Assuming you still retain the slightest bit of skepticism, the Security FAQ for Microsoft Access 2.0, 95, and 97 (written by Access MVPs and Smart Access contributing editors Andy Baron and Mary Chipman, as well as security gurus Chris Bell and Paul Litwin) contains this unmistakable warning in the steps to securing your database:

“Create a new user, which is the account you’ll use to secure the database. Add this new user to the Admins group. Write down the strings you use for the name and PID in case you ever need to recreate your workgroup information file. The PID isn’t the password–it’s encrypted along with the Name to create a unique token identifying the user.”

This point is emphasized many other times in the FAQ, which is available on the Web at http://support.microsoft.com/kb/165009.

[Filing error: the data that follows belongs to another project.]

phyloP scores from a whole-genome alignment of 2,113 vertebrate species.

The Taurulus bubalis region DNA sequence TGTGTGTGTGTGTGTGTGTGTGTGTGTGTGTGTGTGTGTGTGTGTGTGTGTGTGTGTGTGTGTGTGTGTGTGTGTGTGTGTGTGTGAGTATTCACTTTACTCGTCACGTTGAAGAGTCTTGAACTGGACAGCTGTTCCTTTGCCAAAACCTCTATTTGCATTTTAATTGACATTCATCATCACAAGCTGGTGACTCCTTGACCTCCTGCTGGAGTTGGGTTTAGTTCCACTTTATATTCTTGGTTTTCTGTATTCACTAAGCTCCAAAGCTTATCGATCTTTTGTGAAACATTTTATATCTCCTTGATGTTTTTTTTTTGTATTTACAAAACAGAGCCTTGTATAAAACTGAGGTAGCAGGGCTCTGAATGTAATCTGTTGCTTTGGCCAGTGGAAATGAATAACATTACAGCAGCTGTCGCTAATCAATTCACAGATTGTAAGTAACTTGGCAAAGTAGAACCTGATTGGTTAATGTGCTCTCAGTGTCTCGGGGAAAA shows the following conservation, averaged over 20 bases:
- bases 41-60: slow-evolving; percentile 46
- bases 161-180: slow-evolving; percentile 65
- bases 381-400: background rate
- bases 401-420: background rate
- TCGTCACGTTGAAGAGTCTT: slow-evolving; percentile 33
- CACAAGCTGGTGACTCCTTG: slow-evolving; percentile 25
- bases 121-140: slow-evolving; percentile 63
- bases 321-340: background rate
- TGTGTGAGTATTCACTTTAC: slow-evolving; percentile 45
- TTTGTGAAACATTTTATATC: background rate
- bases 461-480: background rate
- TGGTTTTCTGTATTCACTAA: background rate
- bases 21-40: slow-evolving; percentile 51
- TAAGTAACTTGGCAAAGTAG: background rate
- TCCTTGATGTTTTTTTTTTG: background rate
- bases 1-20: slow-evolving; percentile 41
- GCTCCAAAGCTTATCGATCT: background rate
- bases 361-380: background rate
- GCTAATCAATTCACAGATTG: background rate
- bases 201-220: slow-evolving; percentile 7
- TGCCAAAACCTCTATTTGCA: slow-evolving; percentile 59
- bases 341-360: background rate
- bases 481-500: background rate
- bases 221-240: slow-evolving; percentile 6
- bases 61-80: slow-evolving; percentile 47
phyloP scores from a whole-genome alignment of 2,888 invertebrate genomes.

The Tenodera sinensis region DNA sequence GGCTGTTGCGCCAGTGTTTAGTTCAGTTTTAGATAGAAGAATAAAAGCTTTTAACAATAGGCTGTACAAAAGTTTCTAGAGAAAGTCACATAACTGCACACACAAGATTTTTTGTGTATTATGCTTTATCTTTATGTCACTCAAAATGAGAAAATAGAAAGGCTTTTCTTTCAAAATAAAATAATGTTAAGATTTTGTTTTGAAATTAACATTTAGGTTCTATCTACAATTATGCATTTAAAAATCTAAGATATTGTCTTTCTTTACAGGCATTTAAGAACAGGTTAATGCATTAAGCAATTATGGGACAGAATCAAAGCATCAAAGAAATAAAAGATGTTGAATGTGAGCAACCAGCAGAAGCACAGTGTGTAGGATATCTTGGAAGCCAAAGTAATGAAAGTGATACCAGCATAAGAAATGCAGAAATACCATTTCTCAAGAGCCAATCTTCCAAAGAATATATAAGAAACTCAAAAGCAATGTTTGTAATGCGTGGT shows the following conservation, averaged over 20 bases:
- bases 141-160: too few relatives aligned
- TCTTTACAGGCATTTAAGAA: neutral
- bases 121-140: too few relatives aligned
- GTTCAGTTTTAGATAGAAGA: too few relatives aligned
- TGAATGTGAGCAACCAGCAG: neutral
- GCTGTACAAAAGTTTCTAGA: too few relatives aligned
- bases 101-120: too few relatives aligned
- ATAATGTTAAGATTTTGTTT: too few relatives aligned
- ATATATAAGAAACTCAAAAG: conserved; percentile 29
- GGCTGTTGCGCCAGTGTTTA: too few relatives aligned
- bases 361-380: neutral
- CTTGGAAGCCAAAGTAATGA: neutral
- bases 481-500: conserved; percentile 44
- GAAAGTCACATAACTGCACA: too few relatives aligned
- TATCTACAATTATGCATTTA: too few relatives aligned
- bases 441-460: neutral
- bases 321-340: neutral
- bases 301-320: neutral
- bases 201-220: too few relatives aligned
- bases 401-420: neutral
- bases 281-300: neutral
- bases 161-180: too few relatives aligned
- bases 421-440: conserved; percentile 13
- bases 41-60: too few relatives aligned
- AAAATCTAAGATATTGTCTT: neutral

It appears as though the people who implemented ADOx didn’t think this would be an important feature; they didn’t supply any way to specify a PID when creating users and groups. ADOx randomly assigns a PID to the user or group you create without giving you some other way to create that user or group account again. Here, in fact, is some early documentation on migrating DAO to ADO that mentions this “feature” of ADOx:

“Unlike with DAO, with ADOx you don’t have to create a User object before adding the user to the database with the Append method. With ADOx, you can create a new user simply by passing the name and password to the Append method of the Users collection. Note that there’s an additional parameter, PID, supplied when creating a user in DAO. This parameter isn’t required when creating a new user in ADOx because the Jet Provider automatically generates PID values.”

Isn’t that nice of them? Usually, when people potentially lock us out of our databases and make it so we can never recreate the workgroup accounts again, we prefer that they not treat it as a “feature.”